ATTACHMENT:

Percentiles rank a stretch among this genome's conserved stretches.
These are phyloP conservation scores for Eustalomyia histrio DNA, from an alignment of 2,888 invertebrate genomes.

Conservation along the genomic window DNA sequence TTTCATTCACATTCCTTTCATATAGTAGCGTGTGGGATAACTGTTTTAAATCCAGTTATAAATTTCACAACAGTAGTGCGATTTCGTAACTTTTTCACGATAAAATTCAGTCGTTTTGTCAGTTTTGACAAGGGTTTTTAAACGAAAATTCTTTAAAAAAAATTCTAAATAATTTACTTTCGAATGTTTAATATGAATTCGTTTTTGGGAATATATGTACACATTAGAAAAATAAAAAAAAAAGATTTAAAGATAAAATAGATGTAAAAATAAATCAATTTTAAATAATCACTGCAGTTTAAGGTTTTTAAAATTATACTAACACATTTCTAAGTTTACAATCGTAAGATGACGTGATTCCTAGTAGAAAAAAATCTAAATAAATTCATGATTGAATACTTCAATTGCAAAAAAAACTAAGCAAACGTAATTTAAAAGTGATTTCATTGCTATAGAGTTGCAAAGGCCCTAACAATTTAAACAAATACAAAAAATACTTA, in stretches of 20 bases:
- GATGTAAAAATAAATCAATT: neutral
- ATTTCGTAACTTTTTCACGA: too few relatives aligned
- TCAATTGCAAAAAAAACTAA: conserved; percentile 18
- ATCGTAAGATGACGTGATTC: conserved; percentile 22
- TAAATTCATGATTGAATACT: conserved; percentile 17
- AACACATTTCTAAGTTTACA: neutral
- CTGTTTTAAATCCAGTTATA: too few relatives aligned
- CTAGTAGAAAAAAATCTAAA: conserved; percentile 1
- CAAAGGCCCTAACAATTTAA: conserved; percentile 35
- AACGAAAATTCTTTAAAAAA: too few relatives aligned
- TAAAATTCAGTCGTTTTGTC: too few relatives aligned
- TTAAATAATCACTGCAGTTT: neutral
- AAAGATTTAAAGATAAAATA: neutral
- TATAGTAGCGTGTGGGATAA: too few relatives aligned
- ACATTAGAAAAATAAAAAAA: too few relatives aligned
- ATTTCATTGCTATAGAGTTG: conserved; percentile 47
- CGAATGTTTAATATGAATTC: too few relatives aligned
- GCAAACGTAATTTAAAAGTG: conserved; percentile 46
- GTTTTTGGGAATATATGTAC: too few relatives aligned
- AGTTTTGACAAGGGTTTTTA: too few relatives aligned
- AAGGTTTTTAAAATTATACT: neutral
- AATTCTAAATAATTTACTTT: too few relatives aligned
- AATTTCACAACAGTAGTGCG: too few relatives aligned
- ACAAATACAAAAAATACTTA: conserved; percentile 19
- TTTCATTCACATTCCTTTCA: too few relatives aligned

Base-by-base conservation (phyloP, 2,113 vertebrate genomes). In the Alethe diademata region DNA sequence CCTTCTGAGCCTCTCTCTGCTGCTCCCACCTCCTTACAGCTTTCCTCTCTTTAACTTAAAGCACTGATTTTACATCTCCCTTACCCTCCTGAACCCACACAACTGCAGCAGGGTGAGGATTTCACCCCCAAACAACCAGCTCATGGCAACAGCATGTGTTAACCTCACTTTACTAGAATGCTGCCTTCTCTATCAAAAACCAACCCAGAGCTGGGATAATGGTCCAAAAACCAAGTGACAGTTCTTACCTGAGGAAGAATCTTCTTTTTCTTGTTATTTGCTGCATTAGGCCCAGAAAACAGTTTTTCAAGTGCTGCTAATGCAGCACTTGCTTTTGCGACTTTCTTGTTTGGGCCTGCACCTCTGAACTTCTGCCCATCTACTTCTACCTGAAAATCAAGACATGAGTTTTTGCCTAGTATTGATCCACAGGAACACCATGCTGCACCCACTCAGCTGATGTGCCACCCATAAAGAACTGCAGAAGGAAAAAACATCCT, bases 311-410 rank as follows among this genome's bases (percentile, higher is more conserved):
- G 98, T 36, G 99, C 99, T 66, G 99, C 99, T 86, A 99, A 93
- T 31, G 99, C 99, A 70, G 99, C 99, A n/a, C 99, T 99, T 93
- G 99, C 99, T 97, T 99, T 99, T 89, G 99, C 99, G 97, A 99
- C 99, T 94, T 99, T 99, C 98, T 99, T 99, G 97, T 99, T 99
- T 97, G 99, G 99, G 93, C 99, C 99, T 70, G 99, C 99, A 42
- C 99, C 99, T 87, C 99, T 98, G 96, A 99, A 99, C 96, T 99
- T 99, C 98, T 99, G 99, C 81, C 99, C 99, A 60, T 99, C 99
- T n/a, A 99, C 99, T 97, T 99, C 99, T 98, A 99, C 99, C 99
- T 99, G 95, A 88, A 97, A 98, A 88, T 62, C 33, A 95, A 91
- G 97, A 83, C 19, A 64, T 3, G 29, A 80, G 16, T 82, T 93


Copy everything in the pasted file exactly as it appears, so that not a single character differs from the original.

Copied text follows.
Percentiles rank a stretch among this genome's conserved stretches.
These are phyloP conservation scores for Eustalomyia histrio DNA, from an alignment of 2,888 invertebrate genomes.

Conservation along the genomic window DNA sequence TTTCATTCACATTCCTTTCATATAGTAGCGTGTGGGATAACTGTTTTAAATCCAGTTATAAATTTCACAACAGTAGTGCGATTTCGTAACTTTTTCACGATAAAATTCAGTCGTTTTGTCAGTTTTGACAAGGGTTTTTAAACGAAAATTCTTTAAAAAAAATTCTAAATAATTTACTTTCGAATGTTTAATATGAATTCGTTTTTGGGAATATATGTACACATTAGAAAAATAAAAAAAAAAGATTTAAAGATAAAATAGATGTAAAAATAAATCAATTTTAAATAATCACTGCAGTTTAAGGTTTTTAAAATTATACTAACACATTTCTAAGTTTACAATCGTAAGATGACGTGATTCCTAGTAGAAAAAAATCTAAATAAATTCATGATTGAATACTTCAATTGCAAAAAAAACTAAGCAAACGTAATTTAAAAGTGATTTCATTGCTATAGAGTTGCAAAGGCCCTAACAATTTAAACAAATACAAAAAATACTTA, in stretches of 20 bases:
- GATGTAAAAATAAATCAATT: neutral
- ATTTCGTAACTTTTTCACGA: too few relatives aligned
- TCAATTGCAAAAAAAACTAA: conserved; percentile 18
- ATCGTAAGATGACGTGATTC: conserved; percentile 22
- TAAATTCATGATTGAATACT: conserved; percentile 17
- AACACATTTCTAAGTTTACA: neutral
- CTGTTTTAAATCCAGTTATA: too few relatives aligned
- CTAGTAGAAAAAAATCTAAA: conserved; percentile 1
- CAAAGGCCCTAACAATTTAA: conserved; percentile 35
- AACGAAAATTCTTTAAAAAA: too few relatives aligned
- TAAAATTCAGTCGTTTTGTC: too few relatives aligned
- TTAAATAATCACTGCAGTTT: neutral
- AAAGATTTAAAGATAAAATA: neutral
- TATAGTAGCGTGTGGGATAA: too few relatives aligned
- ACATTAGAAAAATAAAAAAA: too few relatives aligned
- ATTTCATTGCTATAGAGTTG: conserved; percentile 47
- CGAATGTTTAATATGAATTC: too few relatives aligned
- GCAAACGTAATTTAAAAGTG: conserved; percentile 46
- GTTTTTGGGAATATATGTAC: too few relatives aligned
- AGTTTTGACAAGGGTTTTTA: too few relatives aligned
- AAGGTTTTTAAAATTATACT: neutral
- AATTCTAAATAATTTACTTT: too few relatives aligned
- AATTTCACAACAGTAGTGCG: too few relatives aligned
- ACAAATACAAAAAATACTTA: conserved; percentile 19
- TTTCATTCACATTCCTTTCA: too few relatives aligned

Base-by-base conservation (phyloP, 2,113 vertebrate genomes). In the Alethe diademata region DNA sequence CCTTCTGAGCCTCTCTCTGCTGCTCCCACCTCCTTACAGCTTTCCTCTCTTTAACTTAAAGCACTGATTTTACATCTCCCTTACCCTCCTGAACCCACACAACTGCAGCAGGGTGAGGATTTCACCCCCAAACAACCAGCTCATGGCAACAGCATGTGTTAACCTCACTTTACTAGAATGCTGCCTTCTCTATCAAAAACCAACCCAGAGCTGGGATAATGGTCCAAAAACCAAGTGACAGTTCTTACCTGAGGAAGAATCTTCTTTTTCTTGTTATTTGCTGCATTAGGCCCAGAAAACAGTTTTTCAAGTGCTGCTAATGCAGCACTTGCTTTTGCGACTTTCTTGTTTGGGCCTGCACCTCTGAACTTCTGCCCATCTACTTCTACCTGAAAATCAAGACATGAGTTTTTGCCTAGTATTGATCCACAGGAACACCATGCTGCACCCACTCAGCTGATGTGCCACCCATAAAGAACTGCAGAAGGAAAAAACATCCT, bases 311-410 rank as follows among this genome's bases (percentile, higher is more conserved):
- G 98, T 36, G 99, C 99, T 66, G 99, C 99, T 86, A 99, A 93
- T 31, G 99, C 99, A 70, G 99, C 99, A n/a, C 99, T 99, T 93
- G 99, C 99, T 97, T 99, T 99, T 89, G 99, C 99, G 97, A 99
- C 99, T 94, T 99, T 99, C 98, T 99, T 99, G 97, T 99, T 99
- T 97, G 99, G 99, G 93, C 99, C 99, T 70, G 99, C 99, A 42
- C 99, C 99, T 87, C 99, T 98, G 96, A 99, A 99, C 96, T 99
- T 99, C 98, T 99, G 99, C 81, C 99, C 99, A 60, T 99, C 99
- T n/a, A 99, C 99, T 97, T 99, C 99, T 98, A 99, C 99, C 99
- T 99, G 95, A 88, A 97, A 98, A 88, T 62, C 33, A 95, A 91
- G 97, A 83, C 19, A 64, T 3, G 29, A 80, G 16, T 82, T 93